Harry Truman Brown, one of Toronto's basketball pioneers, has died. He was 72.
Brown inspired generations of players who became stars or coaches, and helped set the tone for how the game would be played in Toronto.
The basketball legend and retired Toronto District School Board teacher died Sunday at St. Michael's Hospital.
Brown, a former basketball star at the University of Oklahoma was known as a multi-sport player who had been invited to play basketball with the National Basketball Association's Detroit Pistons and the National Football League's Dallas Cowboys.
After a year of pro basketball, he eventually made his way to Toronto.
"He was widely acknowledged as one of the best basketball players we'd ever seen on the court here in Toronto," said Dana McKiel, a sports broadcaster and family friend.
"From no look passes to shooting from half court at the time when there was no three point line. The way that he used to drive to the bucket," McKiel recalled.
Brown would make the rounds of all the city community centres that were early hotspots for the game and would play with the skills and intensity that would inspire a lot of players.
"He has had such an impact on basketball in the city for the past 40 to 45 years," said McKiel. "He made basketball important to everyone in Toronto."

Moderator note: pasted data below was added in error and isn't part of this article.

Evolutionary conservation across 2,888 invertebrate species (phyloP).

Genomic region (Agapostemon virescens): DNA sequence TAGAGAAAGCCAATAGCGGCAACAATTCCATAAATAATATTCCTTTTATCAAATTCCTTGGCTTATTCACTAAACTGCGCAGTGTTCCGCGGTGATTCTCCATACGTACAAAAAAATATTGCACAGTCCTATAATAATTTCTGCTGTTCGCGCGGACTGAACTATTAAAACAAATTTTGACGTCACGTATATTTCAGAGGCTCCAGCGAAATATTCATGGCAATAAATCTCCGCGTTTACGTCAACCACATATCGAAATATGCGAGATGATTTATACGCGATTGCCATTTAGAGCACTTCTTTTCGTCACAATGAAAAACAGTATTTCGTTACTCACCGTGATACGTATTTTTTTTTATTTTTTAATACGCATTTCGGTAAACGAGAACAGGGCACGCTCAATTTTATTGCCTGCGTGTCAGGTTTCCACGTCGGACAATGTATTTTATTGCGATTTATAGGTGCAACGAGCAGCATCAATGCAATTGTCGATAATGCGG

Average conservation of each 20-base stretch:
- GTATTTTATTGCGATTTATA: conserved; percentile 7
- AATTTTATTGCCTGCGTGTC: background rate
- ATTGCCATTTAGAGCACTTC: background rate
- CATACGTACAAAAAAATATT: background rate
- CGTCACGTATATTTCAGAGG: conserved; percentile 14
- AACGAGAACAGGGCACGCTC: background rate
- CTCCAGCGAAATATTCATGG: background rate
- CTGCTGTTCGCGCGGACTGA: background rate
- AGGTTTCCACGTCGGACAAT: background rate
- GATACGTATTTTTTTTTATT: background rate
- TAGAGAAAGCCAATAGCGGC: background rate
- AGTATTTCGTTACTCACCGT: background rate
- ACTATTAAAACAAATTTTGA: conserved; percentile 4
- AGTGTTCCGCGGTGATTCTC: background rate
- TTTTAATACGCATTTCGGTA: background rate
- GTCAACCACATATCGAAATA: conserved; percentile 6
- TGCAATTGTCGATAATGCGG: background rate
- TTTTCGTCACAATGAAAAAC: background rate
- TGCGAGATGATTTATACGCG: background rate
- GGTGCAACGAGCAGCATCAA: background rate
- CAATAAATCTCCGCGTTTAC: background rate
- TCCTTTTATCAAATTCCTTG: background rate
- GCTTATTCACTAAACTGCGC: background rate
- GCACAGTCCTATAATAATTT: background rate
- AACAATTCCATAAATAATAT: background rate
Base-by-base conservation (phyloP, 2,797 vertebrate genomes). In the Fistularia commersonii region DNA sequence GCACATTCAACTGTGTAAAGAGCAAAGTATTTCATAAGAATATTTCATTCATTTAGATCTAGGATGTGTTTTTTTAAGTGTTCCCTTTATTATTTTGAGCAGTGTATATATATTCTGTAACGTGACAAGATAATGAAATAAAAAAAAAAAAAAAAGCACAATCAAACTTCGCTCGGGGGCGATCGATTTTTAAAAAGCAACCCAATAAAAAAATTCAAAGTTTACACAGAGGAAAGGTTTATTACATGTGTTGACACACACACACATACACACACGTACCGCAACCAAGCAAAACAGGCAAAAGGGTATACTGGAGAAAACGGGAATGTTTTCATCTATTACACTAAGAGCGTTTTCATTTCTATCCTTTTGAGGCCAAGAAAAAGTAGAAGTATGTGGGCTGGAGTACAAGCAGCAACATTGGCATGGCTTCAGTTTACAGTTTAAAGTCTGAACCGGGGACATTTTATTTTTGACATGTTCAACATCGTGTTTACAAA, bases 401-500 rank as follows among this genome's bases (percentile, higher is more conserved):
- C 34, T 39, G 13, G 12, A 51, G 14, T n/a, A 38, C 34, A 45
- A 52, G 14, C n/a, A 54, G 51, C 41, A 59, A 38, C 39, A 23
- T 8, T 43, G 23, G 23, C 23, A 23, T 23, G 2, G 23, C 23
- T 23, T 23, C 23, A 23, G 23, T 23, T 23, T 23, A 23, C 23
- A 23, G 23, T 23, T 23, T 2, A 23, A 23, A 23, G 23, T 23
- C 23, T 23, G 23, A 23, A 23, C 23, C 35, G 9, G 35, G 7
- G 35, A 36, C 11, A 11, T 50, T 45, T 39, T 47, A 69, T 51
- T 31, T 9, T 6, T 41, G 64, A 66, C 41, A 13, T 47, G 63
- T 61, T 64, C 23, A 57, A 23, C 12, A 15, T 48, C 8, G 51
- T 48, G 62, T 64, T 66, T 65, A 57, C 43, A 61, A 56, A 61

Local legends in basketball would come out to play with him especially at George Brown College on Sunday nights where the who's who of the city's basketball scene would show up.
"If Harry Brown picked you for his side then you knew you were somebody special, you knew you were doing something real well," said McKiel.
"It was like being on Broadway. If you could make it there you could make it anywhere."
Brown became a pillar of Toronto's basketball community inspiring local stars including Jim Zoet, Val Pozzan, Leo Rautins, Rob Samuels, Norm Clarke, Tony Simms, Simeon Mars, Joe Alexander and Danny Ainge, now president and general manager of the Boston Celtics.
From players to coaches and team administrators, McKiel says Toronto has become an epicentre for basketball talent, due in part to the foundation Brown laid.
Savanna Hamilton, a host with NBA Canada and the Toronto Raptors, who is a former Ryerson Rams forward, agrees that Brown influenced a generation of basketball players.
"I never had the pleasure of meeting him, but a lot of the industry leaders and mentors I work with on a daily basis either played with him or were inspired by him."
Hamilton says Brown is not only part of the reason why the game is so popular among GTA youth, but also why Toronto is now one of the hotbeds for top basketball talent in the world.
"We have to always pay tribute and homage to those who come before us and how impactful he was to the city and the culture of basketball in Toronto," said Hamilton.
"We're known as one the toughest cities to play in and our players are very gritty and you have to wonder where that comes from.
"Harry Brown was one of those people who set the foundation for that reputation," said Hamilton.
Brown died of complications from diabetes and long-term renal problems.
Due to COVID-19 restrictions, family and friends have set up an online memorial on Facebook. A Celebration of Life will be announced at a later date.
Donations in his name are being accepted by the Yonge Street Mission.
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